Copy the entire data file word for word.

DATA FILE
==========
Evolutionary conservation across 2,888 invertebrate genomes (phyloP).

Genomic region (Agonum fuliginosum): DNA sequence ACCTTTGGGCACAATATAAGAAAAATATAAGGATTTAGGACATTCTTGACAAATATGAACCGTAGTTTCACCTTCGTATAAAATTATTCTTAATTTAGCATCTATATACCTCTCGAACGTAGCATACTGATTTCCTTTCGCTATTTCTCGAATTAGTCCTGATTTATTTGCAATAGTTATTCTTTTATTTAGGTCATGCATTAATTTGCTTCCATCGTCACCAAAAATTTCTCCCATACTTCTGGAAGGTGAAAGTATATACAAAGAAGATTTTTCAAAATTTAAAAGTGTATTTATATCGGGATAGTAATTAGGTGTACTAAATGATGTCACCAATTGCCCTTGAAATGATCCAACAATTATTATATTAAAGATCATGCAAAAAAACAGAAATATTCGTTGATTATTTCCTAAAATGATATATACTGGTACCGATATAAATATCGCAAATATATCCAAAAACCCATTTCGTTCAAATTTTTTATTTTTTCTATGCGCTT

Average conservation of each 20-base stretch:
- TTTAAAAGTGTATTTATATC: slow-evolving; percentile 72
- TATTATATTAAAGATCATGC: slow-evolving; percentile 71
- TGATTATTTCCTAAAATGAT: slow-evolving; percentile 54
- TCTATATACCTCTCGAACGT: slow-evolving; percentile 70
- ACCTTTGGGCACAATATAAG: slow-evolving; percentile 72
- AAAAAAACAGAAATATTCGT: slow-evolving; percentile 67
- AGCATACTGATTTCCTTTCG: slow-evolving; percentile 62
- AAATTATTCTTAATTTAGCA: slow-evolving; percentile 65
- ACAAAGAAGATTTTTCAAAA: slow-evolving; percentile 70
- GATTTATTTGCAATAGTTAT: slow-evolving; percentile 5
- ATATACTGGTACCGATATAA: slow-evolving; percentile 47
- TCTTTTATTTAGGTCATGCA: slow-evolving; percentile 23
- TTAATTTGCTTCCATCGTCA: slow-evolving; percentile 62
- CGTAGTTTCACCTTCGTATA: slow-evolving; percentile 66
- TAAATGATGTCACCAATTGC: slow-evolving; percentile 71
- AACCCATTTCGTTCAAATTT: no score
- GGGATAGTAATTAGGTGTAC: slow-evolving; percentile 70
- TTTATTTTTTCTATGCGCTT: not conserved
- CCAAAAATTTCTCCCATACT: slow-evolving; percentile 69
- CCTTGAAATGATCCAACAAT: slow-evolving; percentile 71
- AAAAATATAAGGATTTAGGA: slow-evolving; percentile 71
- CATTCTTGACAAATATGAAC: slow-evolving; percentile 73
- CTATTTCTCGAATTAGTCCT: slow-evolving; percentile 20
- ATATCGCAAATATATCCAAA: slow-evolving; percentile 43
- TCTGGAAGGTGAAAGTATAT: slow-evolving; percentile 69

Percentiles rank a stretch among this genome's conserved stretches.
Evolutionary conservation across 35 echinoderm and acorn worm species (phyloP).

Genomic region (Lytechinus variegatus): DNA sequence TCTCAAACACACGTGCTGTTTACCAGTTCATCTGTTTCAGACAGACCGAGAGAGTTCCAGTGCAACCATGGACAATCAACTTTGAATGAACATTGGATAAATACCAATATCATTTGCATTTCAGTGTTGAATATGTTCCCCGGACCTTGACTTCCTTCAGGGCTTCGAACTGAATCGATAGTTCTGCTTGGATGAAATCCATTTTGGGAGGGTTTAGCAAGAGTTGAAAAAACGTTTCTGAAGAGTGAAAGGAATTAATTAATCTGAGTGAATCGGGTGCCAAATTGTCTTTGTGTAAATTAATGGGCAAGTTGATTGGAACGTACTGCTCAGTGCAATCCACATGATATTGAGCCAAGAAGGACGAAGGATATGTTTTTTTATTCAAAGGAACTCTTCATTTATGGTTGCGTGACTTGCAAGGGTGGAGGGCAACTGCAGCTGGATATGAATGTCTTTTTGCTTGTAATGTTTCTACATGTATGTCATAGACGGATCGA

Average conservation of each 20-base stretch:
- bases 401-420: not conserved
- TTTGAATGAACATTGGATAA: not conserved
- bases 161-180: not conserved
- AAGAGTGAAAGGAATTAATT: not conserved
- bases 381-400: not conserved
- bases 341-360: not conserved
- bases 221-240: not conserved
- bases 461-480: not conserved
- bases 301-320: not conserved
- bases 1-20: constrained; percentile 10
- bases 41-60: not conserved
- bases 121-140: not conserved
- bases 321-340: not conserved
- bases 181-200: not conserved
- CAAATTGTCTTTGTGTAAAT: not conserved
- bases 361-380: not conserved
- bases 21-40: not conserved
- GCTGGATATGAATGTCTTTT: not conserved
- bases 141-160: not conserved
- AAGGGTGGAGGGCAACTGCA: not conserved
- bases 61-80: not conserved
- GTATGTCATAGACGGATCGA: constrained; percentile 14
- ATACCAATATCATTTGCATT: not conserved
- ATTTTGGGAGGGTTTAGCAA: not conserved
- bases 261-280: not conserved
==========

Evolutionary conservation across 2,888 invertebrate genomes (phyloP).

Genomic region (Agonum fuliginosum): DNA sequence ACCTTTGGGCACAATATAAGAAAAATATAAGGATTTAGGACATTCTTGACAAATATGAACCGTAGTTTCACCTTCGTATAAAATTATTCTTAATTTAGCATCTATATACCTCTCGAACGTAGCATACTGATTTCCTTTCGCTATTTCTCGAATTAGTCCTGATTTATTTGCAATAGTTATTCTTTTATTTAGGTCATGCATTAATTTGCTTCCATCGTCACCAAAAATTTCTCCCATACTTCTGGAAGGTGAAAGTATATACAAAGAAGATTTTTCAAAATTTAAAAGTGTATTTATATCGGGATAGTAATTAGGTGTACTAAATGATGTCACCAATTGCCCTTGAAATGATCCAACAATTATTATATTAAAGATCATGCAAAAAAACAGAAATATTCGTTGATTATTTCCTAAAATGATATATACTGGTACCGATATAAATATCGCAAATATATCCAAAAACCCATTTCGTTCAAATTTTTTATTTTTTCTATGCGCTT

Average conservation of each 20-base stretch:
- TTTAAAAGTGTATTTATATC: slow-evolving; percentile 72
- TATTATATTAAAGATCATGC: slow-evolving; percentile 71
- TGATTATTTCCTAAAATGAT: slow-evolving; percentile 54
- TCTATATACCTCTCGAACGT: slow-evolving; percentile 70
- ACCTTTGGGCACAATATAAG: slow-evolving; percentile 72
- AAAAAAACAGAAATATTCGT: slow-evolving; percentile 67
- AGCATACTGATTTCCTTTCG: slow-evolving; percentile 62
- AAATTATTCTTAATTTAGCA: slow-evolving; percentile 65
- ACAAAGAAGATTTTTCAAAA: slow-evolving; percentile 70
- GATTTATTTGCAATAGTTAT: slow-evolving; percentile 5
- ATATACTGGTACCGATATAA: slow-evolving; percentile 47
- TCTTTTATTTAGGTCATGCA: slow-evolving; percentile 23
- TTAATTTGCTTCCATCGTCA: slow-evolving; percentile 62
- CGTAGTTTCACCTTCGTATA: slow-evolving; percentile 66
- TAAATGATGTCACCAATTGC: slow-evolving; percentile 71
- AACCCATTTCGTTCAAATTT: no score
- GGGATAGTAATTAGGTGTAC: slow-evolving; percentile 70
- TTTATTTTTTCTATGCGCTT: not conserved
- CCAAAAATTTCTCCCATACT: slow-evolving; percentile 69
- CCTTGAAATGATCCAACAAT: slow-evolving; percentile 71
- AAAAATATAAGGATTTAGGA: slow-evolving; percentile 71
- CATTCTTGACAAATATGAAC: slow-evolving; percentile 73
- CTATTTCTCGAATTAGTCCT: slow-evolving; percentile 20
- ATATCGCAAATATATCCAAA: slow-evolving; percentile 43
- TCTGGAAGGTGAAAGTATAT: slow-evolving; percentile 69

Percentiles rank a stretch among this genome's conserved stretches.
Evolutionary conservation across 35 echinoderm and acorn worm species (phyloP).

Genomic region (Lytechinus variegatus): DNA sequence TCTCAAACACACGTGCTGTTTACCAGTTCATCTGTTTCAGACAGACCGAGAGAGTTCCAGTGCAACCATGGACAATCAACTTTGAATGAACATTGGATAAATACCAATATCATTTGCATTTCAGTGTTGAATATGTTCCCCGGACCTTGACTTCCTTCAGGGCTTCGAACTGAATCGATAGTTCTGCTTGGATGAAATCCATTTTGGGAGGGTTTAGCAAGAGTTGAAAAAACGTTTCTGAAGAGTGAAAGGAATTAATTAATCTGAGTGAATCGGGTGCCAAATTGTCTTTGTGTAAATTAATGGGCAAGTTGATTGGAACGTACTGCTCAGTGCAATCCACATGATATTGAGCCAAGAAGGACGAAGGATATGTTTTTTTATTCAAAGGAACTCTTCATTTATGGTTGCGTGACTTGCAAGGGTGGAGGGCAACTGCAGCTGGATATGAATGTCTTTTTGCTTGTAATGTTTCTACATGTATGTCATAGACGGATCGA

Average conservation of each 20-base stretch:
- bases 401-420: not conserved
- TTTGAATGAACATTGGATAA: not conserved
- bases 161-180: not conserved
- AAGAGTGAAAGGAATTAATT: not conserved
- bases 381-400: not conserved
- bases 341-360: not conserved
- bases 221-240: not conserved
- bases 461-480: not conserved
- bases 301-320: not conserved
- bases 1-20: constrained; percentile 10
- bases 41-60: not conserved
- bases 121-140: not conserved
- bases 321-340: not conserved
- bases 181-200: not conserved
- CAAATTGTCTTTGTGTAAAT: not conserved
- bases 361-380: not conserved
- bases 21-40: not conserved
- GCTGGATATGAATGTCTTTT: not conserved
- bases 141-160: not conserved
- AAGGGTGGAGGGCAACTGCA: not conserved
- bases 61-80: not conserved
- GTATGTCATAGACGGATCGA: constrained; percentile 14
- ATACCAATATCATTTGCATT: not conserved
- ATTTTGGGAGGGTTTAGCAA: not conserved
- bases 261-280: not conserved